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I'm a to-be third year Phyiscs and Mathematics student, and in the beginning of this summer, I was invited to do internship at the lab of one of the professors in the Physics department by that professor herself, and I accepted directly.

During this last 1 month, i.e since the beginning of my internship, I have basically invalidated the work of 2 master student, 1 Phd student and a undergrad student's joint work as a whole (the methods that they were using to analyse the data methodically insufficient and wrong, and I have shown this), and solved the problems that they couldn't solve, and got consistent results.Further, I have made suggestions for how we can improve our result about the experiment that the lab is conducting.

Now, this is my first internship that I have ever done, and I did (and I think I still do) not have any idea about internship in general, and I did not asked for any allowance for the work that I was going to do, and just interested with the job, and I have learned a lot of (literally a lot) things in this 1 month, and enjoyed with the work I was doing.

The thing is, I cannot take any course credit from an internship (this is a thing in my University), and I did not get paid; it is OK, I have learned a lot of things, but I'm asking just for the future internships, is this kind of situation common in academia in general ? Because, after some time the situation transformed from helping researchers in their research to doing the very work of those researchers that they cannot do properly while they still got paid.

Edit:

I'm in Turkey.

  • Please state the country of the university – JenB Jul 29 '18 at 9:36
  • @JenB See my edit, please. Thanks by the way for reminding me. – onurcanbektas Jul 29 '18 at 10:21
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Sadly, yes. It is all too common, though not universal. Not only for internships in labs, but also in businesses. The US Congress, even, doesn't pay its interns, though there is some move to do so in future.

The "justification" of this is that the students are "learning", which can be true or false. But normally they do work for which pay would otherwise be required.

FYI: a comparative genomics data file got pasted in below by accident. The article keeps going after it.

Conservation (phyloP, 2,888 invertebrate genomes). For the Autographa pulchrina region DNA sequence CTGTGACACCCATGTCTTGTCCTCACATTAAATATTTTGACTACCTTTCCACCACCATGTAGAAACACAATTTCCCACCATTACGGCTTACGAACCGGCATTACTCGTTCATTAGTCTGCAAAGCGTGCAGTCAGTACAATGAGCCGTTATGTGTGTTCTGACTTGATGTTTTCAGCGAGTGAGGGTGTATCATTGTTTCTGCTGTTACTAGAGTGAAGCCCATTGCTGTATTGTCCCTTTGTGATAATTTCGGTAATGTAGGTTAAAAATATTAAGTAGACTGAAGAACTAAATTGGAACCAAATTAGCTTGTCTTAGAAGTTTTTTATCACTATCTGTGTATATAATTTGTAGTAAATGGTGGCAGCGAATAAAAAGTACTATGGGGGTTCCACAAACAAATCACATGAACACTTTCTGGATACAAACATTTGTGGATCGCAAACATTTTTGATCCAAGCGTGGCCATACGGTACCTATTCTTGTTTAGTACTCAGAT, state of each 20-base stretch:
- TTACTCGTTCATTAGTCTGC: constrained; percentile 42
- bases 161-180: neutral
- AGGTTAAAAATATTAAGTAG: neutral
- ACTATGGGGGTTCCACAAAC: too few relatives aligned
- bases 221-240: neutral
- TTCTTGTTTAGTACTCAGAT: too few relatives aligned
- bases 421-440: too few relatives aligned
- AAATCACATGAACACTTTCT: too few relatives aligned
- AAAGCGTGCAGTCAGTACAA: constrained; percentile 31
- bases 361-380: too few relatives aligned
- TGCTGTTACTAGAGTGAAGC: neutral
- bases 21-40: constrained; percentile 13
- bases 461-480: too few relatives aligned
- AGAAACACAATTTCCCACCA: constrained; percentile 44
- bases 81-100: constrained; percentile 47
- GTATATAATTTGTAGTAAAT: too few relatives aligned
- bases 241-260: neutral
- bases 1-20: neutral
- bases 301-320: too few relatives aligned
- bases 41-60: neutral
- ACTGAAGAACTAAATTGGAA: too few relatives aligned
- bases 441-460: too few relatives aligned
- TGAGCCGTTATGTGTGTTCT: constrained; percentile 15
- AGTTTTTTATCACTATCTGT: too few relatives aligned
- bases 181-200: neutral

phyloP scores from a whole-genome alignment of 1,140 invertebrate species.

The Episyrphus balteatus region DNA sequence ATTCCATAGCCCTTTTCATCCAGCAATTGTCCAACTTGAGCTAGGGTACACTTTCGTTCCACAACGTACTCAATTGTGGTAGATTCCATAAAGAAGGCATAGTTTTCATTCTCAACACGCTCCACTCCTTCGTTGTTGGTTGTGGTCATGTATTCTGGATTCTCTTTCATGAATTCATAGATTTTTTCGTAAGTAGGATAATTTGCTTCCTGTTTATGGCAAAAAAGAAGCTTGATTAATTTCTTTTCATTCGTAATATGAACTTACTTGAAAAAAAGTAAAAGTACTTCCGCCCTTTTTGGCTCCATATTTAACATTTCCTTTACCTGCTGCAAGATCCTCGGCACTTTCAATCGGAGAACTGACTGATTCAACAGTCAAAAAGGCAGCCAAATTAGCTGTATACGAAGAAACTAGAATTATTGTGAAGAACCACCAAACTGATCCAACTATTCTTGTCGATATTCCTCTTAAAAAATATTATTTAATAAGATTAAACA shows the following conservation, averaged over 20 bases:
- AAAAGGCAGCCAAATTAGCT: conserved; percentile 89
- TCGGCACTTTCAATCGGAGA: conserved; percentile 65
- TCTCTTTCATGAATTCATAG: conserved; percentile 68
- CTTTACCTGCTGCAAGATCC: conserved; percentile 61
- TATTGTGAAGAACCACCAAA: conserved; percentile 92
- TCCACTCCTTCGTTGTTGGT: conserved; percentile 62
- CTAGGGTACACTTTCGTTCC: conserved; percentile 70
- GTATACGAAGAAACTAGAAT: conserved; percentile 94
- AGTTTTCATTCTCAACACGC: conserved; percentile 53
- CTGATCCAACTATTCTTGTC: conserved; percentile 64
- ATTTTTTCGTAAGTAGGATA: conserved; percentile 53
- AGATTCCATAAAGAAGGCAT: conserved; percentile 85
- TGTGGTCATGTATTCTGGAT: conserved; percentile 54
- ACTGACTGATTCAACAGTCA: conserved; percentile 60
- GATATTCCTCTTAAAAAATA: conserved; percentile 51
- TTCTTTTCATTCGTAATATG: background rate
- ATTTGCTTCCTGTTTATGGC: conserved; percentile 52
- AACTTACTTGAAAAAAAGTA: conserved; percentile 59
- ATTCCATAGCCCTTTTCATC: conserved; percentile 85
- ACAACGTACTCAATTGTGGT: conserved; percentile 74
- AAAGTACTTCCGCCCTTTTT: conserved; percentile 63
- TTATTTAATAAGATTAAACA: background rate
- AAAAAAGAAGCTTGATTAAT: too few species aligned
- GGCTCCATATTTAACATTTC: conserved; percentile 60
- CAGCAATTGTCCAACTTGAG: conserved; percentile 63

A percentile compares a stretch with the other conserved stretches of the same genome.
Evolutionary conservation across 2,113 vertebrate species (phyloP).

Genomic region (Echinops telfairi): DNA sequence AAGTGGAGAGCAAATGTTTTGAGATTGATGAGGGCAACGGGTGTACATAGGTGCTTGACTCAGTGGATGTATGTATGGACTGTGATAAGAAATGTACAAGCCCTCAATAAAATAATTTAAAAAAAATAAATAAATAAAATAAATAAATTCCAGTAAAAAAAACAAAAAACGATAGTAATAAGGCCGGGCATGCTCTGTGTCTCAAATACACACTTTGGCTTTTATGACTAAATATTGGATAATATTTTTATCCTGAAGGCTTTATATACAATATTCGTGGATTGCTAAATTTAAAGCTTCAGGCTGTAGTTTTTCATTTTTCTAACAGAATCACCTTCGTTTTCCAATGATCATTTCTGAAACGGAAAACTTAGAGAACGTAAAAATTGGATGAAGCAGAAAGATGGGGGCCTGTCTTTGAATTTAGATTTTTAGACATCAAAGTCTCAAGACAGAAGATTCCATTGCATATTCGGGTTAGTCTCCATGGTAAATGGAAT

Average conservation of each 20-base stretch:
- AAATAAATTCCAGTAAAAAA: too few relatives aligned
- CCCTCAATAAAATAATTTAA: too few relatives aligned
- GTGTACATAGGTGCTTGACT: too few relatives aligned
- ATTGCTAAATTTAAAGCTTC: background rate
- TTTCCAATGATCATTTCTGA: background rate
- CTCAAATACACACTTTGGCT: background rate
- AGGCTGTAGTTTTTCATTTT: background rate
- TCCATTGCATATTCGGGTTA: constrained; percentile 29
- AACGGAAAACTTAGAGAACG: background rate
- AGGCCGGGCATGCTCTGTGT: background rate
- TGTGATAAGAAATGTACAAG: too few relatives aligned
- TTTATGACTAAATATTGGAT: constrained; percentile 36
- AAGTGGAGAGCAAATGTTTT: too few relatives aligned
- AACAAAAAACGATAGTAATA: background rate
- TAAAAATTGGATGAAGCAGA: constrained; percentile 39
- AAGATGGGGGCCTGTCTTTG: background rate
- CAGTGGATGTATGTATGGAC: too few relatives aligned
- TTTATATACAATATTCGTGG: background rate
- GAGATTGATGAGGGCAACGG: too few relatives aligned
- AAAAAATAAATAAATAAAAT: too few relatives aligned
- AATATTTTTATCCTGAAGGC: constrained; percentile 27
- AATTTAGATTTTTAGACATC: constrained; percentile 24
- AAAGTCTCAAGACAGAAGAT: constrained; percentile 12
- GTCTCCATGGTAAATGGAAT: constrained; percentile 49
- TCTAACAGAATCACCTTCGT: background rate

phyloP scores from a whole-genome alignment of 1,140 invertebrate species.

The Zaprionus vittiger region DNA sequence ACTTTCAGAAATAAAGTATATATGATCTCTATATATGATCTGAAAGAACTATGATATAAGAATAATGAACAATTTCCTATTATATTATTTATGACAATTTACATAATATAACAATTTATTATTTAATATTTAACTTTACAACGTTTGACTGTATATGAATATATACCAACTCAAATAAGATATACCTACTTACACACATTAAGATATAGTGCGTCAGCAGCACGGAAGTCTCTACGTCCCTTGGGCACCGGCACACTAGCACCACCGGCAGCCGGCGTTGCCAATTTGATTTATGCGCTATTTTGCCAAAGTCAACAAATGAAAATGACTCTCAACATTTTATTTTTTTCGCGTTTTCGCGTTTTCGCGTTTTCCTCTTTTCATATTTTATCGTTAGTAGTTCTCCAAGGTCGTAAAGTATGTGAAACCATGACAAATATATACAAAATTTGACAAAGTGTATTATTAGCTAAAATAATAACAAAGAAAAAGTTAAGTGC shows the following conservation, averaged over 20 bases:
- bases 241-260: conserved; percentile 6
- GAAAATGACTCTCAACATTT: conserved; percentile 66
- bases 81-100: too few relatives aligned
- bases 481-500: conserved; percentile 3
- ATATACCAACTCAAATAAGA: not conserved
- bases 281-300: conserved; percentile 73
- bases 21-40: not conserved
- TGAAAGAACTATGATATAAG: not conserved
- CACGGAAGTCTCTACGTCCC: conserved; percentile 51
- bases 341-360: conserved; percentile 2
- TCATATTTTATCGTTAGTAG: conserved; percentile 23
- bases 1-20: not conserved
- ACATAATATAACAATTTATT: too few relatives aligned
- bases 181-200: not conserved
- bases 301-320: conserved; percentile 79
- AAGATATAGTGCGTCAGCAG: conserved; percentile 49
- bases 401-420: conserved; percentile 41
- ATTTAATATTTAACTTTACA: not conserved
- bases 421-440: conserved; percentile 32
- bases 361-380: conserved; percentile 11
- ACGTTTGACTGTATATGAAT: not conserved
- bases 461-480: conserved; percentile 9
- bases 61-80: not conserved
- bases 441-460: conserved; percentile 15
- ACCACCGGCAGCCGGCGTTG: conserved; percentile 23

In my opinion, this is just wrong. If people are contributing, they should be paid. If they are not paid then many people who need to support themselves - somehow - will be closed out of these opportunities. I would have a bit less objection to it but for this fact. In economically diverse countries such as the US (and others) it is especially important.

The solution to it is political, however, whether at the university level or the governmental level.

As you say, of course, an internship teaches you things that are hard to learn otherwise. They are valuable for themselves. Your CV can reflect internships you have done.

Well, some internships teach you things. There are also examples in which "interns" become bottle washers, not learning much of anything. This is pure exploitation.

But labs, agencies, and businesses need to include sufficient funding so that students don't get exploited.

  • +1, However, I would like to add that actual jobs also teach you many things, potentially more than many internships. Yet, jobs actually do pay you a salary. Basically, the fact that you can "learn" something by doing a job does not in itself excuse the omission or reduction of a salary. – Abbas Javan Jafari Jul 29 '18 at 8:37
  • @AbbasJavanJafari. Exactly so. – Buffy Jul 29 '18 at 11:11

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